Tredmolen - Money that you don't have to spent, on things you don't need, ...

Money that you don't have to spent, on things you don't need, ...

,... to create impressions, that won't last on people, you don't care about.

Aldus de Engelse hoogleraar Tim Jackson. In een filmpje waarin een Engels rapport over korter werken wordt gepromoot. Het rapport werd in februari 2010 gepubliceerd op de website van de NEF, een denktank die economie en milieu met elkaar wil verzoenen (NEF is the UK's leading think tank promoting social, economic and environmental justice. Our purpose is to bring about a Great Transition – to transform the economy so that it works for people and the planet).

Filmpje en rapport passen in een trend die steeds zichtbaarder wordt. We staan aan de vooravond van een groot debat over korter werken, een basisinkomen en de vraag wat een 'goed leven' inhoudt. Historicus Rutger Bregman probeert het debat in Nederland op gang te brengen. In Engeland deden vader en zoon Skidelsky een duit in het zakje. En acht jaar eerder Richard Layard, een econoom. In de Verenigde Staten verscheen al in 2007 het boekje The 4-hour workweek van Timothy Ferris.
In dit Engelse rapport wordt gepleit voor een 21-urige werkweek. En allen verwijzen terug naar de beroemde econoom John Maynard Keynes die in 1930 al een tijd voorzag waarin we nog maar 15 uur per dag zouden (hoeven te) werken. We zijn nog lang niet zo ver, maar de crises (meervoud) dwingt ons na te gaan denken over alternatieven.

De titel van het rapport is 21 hours : why a shorter working week can help us all to flourish in the 21st century.
In het filmpje (4:03) worden vier personen aan het woord gelaten:
Anna Coote, econoom (filmpje: New economoy. Why we shoudl work 21 hr week)
Tim Jackson, econoom, auteur van: Welvaart zonder groei : economie voor een eindige planeet (2010)
Robert Skidelsky, econoom. Samen met zijn zoon, filosoof Edward auteur van: Hoeveel is genoeg : geld en het verlangen naar een goed leven (2013)
Juliet Schorr, econoom (artikel: After the jobs disappear)

Enkele citaten uit dit rapport

Voetafdruk
A deliberately chosen shorter working week could provide the foundations for a more universal good life for two vital reasons. First, redistributing paid work will lead to a more equal society. Secondly, spending less time working to feed our consumer habits (which fail to deliver happier lives), means we will find it much easier to do the things we value but haven’t enough time for: looking after children and other family members and friends; spending time with each other; volunteering; getting out and about; reading; or learning that skill or language that we always said we would. These are all things that can increase our own well-being and that of others, making society a better and more convivial place to be. Importantly, these other ways of using time also have a much lighter footprint on the Earth. (p. 6)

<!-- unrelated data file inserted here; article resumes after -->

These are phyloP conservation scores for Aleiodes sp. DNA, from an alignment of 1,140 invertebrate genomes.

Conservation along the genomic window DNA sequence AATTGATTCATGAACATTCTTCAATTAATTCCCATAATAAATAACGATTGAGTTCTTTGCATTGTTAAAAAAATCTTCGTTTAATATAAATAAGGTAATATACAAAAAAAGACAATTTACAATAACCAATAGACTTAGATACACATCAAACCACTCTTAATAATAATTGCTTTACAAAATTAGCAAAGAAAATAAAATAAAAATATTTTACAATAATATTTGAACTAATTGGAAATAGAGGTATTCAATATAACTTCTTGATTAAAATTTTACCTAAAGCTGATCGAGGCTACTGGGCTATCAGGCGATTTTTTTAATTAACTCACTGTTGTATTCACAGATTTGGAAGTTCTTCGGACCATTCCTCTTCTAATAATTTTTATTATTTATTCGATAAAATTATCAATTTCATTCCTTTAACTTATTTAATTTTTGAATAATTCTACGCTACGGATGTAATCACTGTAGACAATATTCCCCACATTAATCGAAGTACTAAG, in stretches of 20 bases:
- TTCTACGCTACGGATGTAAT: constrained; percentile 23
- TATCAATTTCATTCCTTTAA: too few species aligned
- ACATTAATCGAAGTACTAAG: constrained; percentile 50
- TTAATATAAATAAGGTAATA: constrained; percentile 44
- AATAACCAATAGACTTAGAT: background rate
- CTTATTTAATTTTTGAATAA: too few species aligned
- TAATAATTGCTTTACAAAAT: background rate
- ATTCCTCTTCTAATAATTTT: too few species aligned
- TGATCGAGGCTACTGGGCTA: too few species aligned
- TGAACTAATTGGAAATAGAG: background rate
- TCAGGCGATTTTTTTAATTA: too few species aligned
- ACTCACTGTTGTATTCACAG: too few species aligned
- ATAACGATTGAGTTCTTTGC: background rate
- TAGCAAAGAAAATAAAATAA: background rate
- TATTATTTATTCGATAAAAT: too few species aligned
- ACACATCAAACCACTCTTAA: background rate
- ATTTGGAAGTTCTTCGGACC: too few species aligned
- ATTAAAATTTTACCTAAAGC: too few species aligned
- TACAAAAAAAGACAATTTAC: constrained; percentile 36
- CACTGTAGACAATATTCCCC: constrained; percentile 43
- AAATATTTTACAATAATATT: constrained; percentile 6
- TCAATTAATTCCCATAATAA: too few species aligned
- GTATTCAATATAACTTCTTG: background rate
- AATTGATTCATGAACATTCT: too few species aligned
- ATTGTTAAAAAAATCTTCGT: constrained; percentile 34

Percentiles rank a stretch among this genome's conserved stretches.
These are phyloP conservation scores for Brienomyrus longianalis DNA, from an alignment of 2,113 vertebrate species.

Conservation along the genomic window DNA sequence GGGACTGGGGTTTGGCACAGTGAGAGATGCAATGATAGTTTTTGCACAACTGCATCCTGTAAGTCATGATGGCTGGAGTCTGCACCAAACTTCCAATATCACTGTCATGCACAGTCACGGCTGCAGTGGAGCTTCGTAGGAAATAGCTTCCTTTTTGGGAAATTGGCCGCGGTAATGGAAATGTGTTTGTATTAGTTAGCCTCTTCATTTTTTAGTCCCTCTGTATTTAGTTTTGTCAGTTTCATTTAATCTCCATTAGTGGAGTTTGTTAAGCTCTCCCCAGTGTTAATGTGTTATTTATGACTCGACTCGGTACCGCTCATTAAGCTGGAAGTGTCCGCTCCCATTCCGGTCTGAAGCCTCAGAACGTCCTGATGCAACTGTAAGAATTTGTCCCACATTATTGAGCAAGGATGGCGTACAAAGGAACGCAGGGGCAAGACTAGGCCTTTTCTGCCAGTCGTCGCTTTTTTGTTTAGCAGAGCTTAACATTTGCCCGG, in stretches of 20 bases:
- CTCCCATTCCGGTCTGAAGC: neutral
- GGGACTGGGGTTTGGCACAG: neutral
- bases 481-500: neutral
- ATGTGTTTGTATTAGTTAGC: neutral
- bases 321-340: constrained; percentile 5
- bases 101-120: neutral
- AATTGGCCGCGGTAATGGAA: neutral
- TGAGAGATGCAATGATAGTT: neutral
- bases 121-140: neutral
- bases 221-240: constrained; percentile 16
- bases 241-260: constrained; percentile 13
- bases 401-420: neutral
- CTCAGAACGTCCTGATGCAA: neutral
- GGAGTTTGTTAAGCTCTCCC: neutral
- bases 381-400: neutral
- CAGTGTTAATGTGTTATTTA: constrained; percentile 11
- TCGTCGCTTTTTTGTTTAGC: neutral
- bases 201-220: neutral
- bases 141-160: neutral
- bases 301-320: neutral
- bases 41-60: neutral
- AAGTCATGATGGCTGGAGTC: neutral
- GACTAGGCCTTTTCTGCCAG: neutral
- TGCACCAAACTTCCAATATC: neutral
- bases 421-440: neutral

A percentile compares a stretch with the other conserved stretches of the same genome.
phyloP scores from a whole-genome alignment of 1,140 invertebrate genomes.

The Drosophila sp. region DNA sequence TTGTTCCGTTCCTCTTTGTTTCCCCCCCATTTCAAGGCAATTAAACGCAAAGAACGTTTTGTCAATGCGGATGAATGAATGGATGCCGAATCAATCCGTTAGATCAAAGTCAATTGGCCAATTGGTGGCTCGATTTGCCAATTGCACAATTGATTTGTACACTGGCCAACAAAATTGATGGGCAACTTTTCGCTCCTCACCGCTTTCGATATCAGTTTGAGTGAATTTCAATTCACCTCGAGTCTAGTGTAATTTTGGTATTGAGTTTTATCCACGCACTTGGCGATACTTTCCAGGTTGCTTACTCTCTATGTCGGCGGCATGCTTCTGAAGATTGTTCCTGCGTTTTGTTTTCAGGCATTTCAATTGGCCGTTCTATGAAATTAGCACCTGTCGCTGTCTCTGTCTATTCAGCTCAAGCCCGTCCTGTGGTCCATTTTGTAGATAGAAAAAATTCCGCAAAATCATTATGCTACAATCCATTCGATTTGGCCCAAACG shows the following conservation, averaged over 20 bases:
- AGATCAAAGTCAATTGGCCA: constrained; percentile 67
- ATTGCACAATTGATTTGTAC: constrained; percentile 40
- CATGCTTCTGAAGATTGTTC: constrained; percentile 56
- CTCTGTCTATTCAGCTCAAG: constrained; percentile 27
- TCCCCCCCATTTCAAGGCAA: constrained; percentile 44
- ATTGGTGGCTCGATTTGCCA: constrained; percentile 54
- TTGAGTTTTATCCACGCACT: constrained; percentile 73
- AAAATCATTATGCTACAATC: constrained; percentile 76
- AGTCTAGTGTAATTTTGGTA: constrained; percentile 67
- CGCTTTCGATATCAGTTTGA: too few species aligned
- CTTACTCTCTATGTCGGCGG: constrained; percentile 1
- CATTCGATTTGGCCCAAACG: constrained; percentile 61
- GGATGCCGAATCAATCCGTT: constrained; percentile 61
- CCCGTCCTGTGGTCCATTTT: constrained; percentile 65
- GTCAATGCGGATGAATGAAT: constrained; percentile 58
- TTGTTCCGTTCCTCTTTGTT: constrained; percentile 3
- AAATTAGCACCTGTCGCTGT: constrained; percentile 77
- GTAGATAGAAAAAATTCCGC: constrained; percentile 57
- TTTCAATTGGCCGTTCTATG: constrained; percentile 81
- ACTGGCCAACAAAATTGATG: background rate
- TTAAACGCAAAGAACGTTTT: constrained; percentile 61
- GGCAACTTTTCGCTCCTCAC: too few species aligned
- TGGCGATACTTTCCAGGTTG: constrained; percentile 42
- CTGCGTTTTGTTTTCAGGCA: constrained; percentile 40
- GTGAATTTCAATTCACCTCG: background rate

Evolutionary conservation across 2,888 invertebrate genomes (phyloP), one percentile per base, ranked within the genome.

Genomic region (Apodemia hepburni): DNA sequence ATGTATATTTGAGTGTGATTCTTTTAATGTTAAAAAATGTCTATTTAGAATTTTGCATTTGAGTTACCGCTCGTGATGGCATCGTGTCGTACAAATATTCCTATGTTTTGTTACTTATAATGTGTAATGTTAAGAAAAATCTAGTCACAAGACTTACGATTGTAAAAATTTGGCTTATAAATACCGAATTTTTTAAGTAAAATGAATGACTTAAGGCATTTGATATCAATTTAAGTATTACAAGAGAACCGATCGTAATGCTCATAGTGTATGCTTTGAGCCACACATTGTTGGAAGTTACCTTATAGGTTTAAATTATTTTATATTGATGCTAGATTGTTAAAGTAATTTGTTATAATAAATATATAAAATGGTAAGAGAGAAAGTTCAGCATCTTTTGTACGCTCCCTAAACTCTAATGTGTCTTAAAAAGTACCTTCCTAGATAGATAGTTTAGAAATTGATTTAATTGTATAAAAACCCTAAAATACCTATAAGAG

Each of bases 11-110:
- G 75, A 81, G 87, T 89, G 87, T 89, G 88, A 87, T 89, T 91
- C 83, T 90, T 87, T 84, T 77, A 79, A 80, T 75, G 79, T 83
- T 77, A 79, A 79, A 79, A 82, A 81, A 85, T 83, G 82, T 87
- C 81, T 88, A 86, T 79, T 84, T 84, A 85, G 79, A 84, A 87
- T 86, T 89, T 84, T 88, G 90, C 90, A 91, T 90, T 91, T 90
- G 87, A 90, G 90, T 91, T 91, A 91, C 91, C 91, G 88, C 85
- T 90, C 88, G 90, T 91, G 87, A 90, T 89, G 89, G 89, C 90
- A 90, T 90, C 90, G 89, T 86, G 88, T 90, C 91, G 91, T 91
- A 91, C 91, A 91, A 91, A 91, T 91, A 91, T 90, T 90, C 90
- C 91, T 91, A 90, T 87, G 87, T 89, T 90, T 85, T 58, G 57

Tredmolen
A 21-hour week would help get people off the consumer treadmill. If a much shorter working week became the norm, with everyone using their time differently and many people earning less, ideas would change about what really makes a good life and how much money is ‘enough’ to live on. To serve the interests of ‘hyper-capitalism’ over the last half-century, we have grown used to the idea that we live to work, work to earn, and earn to consume. We consume not just to survive and flourish and enjoy our lives, but to signal who we are and where we stand in the world, especially in relation to others. What we feel we need and what satisfies our needs are inflated well beyond what is actually required to live a good and satisfying life. We buy much more than enough stuff. Directly or indirectly, the stuff we buy consumes finite natural resources on which our lives ultimately depend. A much shorter working week would transform the logic of paid employment and help to change how we value things. (p. 17)

'Vrije tijd'
We all need time to spend on everyday activities, beyond basic personal maintenance, that we choose. These are the things we do for ourselves and for or with people close to us – seeing friends and neighbours, walking, cycling and other kinds of exercise, playing games, making and listening to music, inventing and creating, watching movies and TV, cooking, reading, studying, reflecting, hanging out, doing ‘nothing’... however described, our ‘free time’ is not strictly part of any productive or reproductive regime, but important nonetheless. It gives texture, space, and individuality to human experience, and underpins our sense of autonomy. (p. 23)



(dinsdag 26 november 2013)
Hans van Duijnhoven

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